Tye Turman, Senior VP of Lodging Development at Marriott, speaks with David Sudeck, senior member of JMBM’s Global Hospitality Group® at JMBM’s 2016 Meet the Money® – the national hotel finance and investment conference. They discuss what’s in Marriott’s pipeline, PIPs, adaptive reuse, and Marriott’s brands, including Moxy and AC.
A transcript follows the video. See other videos in this series on the Jeffer Mangels YouTube channel.
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David Sudeck: I’m at the 26th annual Meet the Money® Conference. I’m here with Tye Turman, Senior VP at Marriott, and I wanted to talk to you about your experience here at the conference so far. First of all, I wanted to see if you’ve ever attended before.
Tye Turman: Actually, this is my first time, David. I’ve really been looking forward to this, I’ve heard about Meet the Money® for many years. I’ve always had schedule conflicts and unfortunately couldn’t make it, so it’s a real honor to be here.
David Sudeck: We love the fact that it’s a small, intimate conference; we hope you are able to get some real activity from the conference, make some good connections. So, wanted to talk about 2016, where you think we are in the cycle. Obviously, Marriott has been in the news in a very big way and I’m sure a lot of what’s in the press you can’t speak to at all, so I’ll avoid those questions. But in terms of the market cycle, what sort of initiatives are you undertaking in 2016 versus 2015, and where do you think we are in the market cycle?
Tye Turman: It’s a question everyone’s asking right now, David. I get phone calls daily from franchisees and various owners asking me, “What’s next? Where are we?” Everyone’s crystal ball is a little bit different. They see the future just a little bit differently. From everything that we’re hearing right now and what we’re witnessing first hand – and my role is that I run the development group for the Western United States for Marriott select service and extended stay brands – we have noticed that the volume of deals that we’re doing is actually surpassing the pace of last year. Which is really good, because there has certainly been some hesitation in the market.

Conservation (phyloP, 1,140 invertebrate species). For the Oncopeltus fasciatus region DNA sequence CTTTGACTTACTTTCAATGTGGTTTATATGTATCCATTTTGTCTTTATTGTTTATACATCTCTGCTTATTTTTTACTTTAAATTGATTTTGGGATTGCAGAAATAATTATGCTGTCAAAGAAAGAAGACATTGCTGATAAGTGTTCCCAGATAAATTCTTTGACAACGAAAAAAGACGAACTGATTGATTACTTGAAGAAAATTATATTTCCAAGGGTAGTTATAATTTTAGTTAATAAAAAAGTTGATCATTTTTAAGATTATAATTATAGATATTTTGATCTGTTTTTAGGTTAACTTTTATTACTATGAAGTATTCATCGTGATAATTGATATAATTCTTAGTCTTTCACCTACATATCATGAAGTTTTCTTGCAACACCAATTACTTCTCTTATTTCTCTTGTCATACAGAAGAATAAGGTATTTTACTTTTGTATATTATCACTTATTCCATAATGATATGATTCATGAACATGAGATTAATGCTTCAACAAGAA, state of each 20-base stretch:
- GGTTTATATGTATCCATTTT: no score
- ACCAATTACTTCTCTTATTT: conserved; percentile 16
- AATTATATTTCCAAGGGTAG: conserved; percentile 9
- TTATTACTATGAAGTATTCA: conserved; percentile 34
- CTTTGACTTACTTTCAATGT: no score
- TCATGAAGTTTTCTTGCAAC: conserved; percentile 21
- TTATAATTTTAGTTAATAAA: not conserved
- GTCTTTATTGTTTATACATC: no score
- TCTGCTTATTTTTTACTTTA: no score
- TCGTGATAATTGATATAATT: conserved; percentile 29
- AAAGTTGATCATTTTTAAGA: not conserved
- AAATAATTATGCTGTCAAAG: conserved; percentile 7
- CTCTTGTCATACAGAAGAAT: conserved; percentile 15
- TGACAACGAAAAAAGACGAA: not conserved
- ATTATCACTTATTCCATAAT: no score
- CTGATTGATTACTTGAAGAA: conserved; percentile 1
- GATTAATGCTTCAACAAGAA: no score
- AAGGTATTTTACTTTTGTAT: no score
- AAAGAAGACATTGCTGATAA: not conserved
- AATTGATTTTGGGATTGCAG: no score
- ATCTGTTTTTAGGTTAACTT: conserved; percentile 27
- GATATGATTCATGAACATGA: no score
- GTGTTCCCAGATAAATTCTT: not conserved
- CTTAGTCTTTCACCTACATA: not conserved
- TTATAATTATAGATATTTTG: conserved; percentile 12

The things that we’re hearing most frequently from our owners is that financing is tightening down again, construction costs are through the roof – which not necessarily prohibits, but certainly limits, the ability to develop. And then thirdly, the cost of acquiring land is a concern because many owners are competing with multi-family developers in acquiring land. So I think that’s going to have a long-term slowing effect on things, but it has certainly not affected the volume of deals. What we’re seeing within existing hotels, right now Marriott’s pipeline – we just released our first quarter earnings report – we’ve got 275,000 rooms in our pipeline, 30,000 of which were just within the last quarter. RevPAR projections were not as strong as we had hoped for but, we finished globally at like 2.4% RevPAR growth. Internationally it was a little bit stronger – and when I say little bit, like by 2.6%.
David Sudeck: Internationally? Is that heavily focused on Asia, Europe?
Tye Turman: Well, it’s, it’s a mixture of both – we’ve got hotels in the Middle East, Asia, Africa and such but, at least right now, we anticipate that RevPAR will finish somewhere between 3 to 5% globally for us by the end of the year. Which is still good.